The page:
I'm not talking about the kind of honesty that happens when someone calls you out, or when you're caught in a lie. I'm not talking about the kind that is shocking or controversial cause you 'went there'. I'm talking about the kind that hurts. The kind that refines you. The kind that can begin with a confrontation.

But another thing I've realized, not everyone likes this kind of honesty.

Just a warning to people that know me. I'm not so timid anymore. If I am wronged, if I am hurt, if we're talking about it behind a closed door when we should be talking about it in the family room, I will say so. This is loving. This is honesty.

Why walk through life with a chain of hurt around your neck? Why carry frustration like a basin on your head?

Of course being confronted by someone is difficult, and being the one to confront is difficult too. But how often can a comment someone makes or a phrase someone types online be misconstrued, misunderstood? I'd wager somewhere in the 'a lot' range.

One reason I want to be someone that is truly honest is because I want those around me to be truly honest with me. If honesty is given out of love, to heal a broken relationship, to further a friendship, to encourage another person, to refine, then although it may be difficult, it is necessary.

Honesty isn't something to shy away from. True honesty is freeing, and better yet true honesty is an amazing way to refine our character.

Sunday, July 5, 2009

To be or not to be pregnant

Let's talk about something. Pregnancy

3 Things.

1. No we're not
2. Yes we'd like it if we were
3. Yes we'd be happy if we weren't

There have been a lot of years and a lot of changes in our marriage, nine of the former, hundreds of the latter. One of them has been the issue of whether or not to have a child.

Many things ruled the decision not to have children. If you know me or have read this blog for any number of months you know the biggest reason was the loss of our first child while we were pregnant eight years ago and the pain and fear that resulted in this loss.

That decision was then coupled with the fact that Andy was in school and our best friends were also married without children. (Two couple without children makes for many spontaneous moments).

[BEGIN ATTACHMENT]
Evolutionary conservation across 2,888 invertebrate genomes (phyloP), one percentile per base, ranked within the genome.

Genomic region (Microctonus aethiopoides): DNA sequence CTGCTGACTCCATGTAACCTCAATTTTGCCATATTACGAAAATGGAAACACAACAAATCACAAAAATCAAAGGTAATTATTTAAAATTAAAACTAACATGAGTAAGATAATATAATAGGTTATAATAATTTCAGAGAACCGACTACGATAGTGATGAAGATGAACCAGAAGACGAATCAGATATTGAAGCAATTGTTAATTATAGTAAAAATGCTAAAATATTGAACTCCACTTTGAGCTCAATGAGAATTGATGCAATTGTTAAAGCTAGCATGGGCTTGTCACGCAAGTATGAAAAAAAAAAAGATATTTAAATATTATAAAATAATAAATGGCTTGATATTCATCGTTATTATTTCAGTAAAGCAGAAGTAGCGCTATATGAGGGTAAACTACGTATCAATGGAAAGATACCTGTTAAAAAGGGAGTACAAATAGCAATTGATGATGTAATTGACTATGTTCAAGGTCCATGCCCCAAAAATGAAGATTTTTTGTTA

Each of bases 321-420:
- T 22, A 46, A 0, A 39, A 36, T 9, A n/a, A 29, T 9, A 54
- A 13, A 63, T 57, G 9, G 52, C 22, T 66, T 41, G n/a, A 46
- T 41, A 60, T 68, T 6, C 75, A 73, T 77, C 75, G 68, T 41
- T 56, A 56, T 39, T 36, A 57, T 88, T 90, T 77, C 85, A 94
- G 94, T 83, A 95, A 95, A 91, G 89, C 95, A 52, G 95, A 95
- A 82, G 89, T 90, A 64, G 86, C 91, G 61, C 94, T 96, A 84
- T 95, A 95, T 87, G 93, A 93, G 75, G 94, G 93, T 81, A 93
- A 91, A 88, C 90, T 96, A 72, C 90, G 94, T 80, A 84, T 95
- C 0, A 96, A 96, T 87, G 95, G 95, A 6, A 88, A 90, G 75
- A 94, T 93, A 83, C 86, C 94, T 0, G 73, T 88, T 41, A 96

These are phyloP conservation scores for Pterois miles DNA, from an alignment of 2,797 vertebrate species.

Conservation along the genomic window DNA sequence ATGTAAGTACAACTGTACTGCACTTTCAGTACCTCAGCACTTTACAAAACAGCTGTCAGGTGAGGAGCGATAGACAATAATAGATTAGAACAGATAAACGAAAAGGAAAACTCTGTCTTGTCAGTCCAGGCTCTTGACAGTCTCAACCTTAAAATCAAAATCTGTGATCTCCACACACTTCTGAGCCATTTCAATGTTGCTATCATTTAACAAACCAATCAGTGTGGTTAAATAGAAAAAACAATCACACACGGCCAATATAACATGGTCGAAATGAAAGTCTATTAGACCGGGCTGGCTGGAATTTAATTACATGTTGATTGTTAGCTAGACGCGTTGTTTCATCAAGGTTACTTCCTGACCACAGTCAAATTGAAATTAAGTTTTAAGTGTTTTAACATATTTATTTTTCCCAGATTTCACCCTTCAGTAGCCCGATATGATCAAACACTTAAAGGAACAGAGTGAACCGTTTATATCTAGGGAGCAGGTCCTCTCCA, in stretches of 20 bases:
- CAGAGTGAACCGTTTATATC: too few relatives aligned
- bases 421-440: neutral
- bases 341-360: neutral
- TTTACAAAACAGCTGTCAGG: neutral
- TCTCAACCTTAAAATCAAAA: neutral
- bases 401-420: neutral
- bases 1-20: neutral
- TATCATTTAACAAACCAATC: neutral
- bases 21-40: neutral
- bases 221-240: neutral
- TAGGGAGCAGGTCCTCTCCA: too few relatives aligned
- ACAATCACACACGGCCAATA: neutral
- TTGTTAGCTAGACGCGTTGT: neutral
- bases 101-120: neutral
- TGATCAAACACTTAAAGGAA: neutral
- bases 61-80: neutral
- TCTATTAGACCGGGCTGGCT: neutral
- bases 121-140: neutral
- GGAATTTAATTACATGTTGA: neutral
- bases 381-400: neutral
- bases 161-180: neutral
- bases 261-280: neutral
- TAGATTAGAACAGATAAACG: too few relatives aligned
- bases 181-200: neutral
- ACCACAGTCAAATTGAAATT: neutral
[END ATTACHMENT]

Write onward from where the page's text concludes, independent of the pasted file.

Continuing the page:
Well. During the past three years all of these things have changed. The grieving and feelings of loss had turned to peace and the pain and fear was gone. Andy had graduated and we bought our first house and our best friend's marriage ended in a divorce.

Yes, everything had changed.

During this same time I felt a desire to be a mother. I knew I wouldn't be the same mother I would've been eight years ago, and it made me that much happier with the idea. I was happy in my marriage and loved my husband more than I ever had and I was happy thinking of loving him as he was a father to our child. Basically, nature was calling my name, and the name I heard was, mother.

I don't like people that do things half-ass, so obviously I don't want to do anything half-ass either. So, I dove in to research of natural family planning and fertility awareness, and I educated myself. I stopped taking the occasional drag off a cigarette, I decreased my consumption of caffeine and alcohol, I cared about what I was eating and took my vitamins....and I became obsessed with making a baby.

My frustration set in as that ONE day out of the month came and went. The egg dropped. The sperm swam and then 12 days later, the period began. Perfectly on time, like clockwork. Like no effort had been made at all. Month after month, after month. The sad part in all this was instead of my pursuit being love toward my husband, it was to make a baby, (like I said, I was obsessed after all).

When I realized that, something changed again. Me. My heart. My desires.

You see, for me it isn't about fulfilling some biblical commandment, it isn't about finding my self-worth in being a mother or raising an amazing person that will grow up to change the world.

If I have a child, I don't want their first 18 years of life to be lived under some umbrella of my purpose in life, or my desire to fulfill some missing piece of me. If I have a child it will be because someone wiser than me thinks it's what's best, just as he thought it was best that he take our first son before he took his first breath.

It's about trust. Trust in a creator that knows best. And knowing that whichever way it turns out I'll be happy and fulfilled - either way. For real.

p.s. Don't worry, if it happens I'll let you know.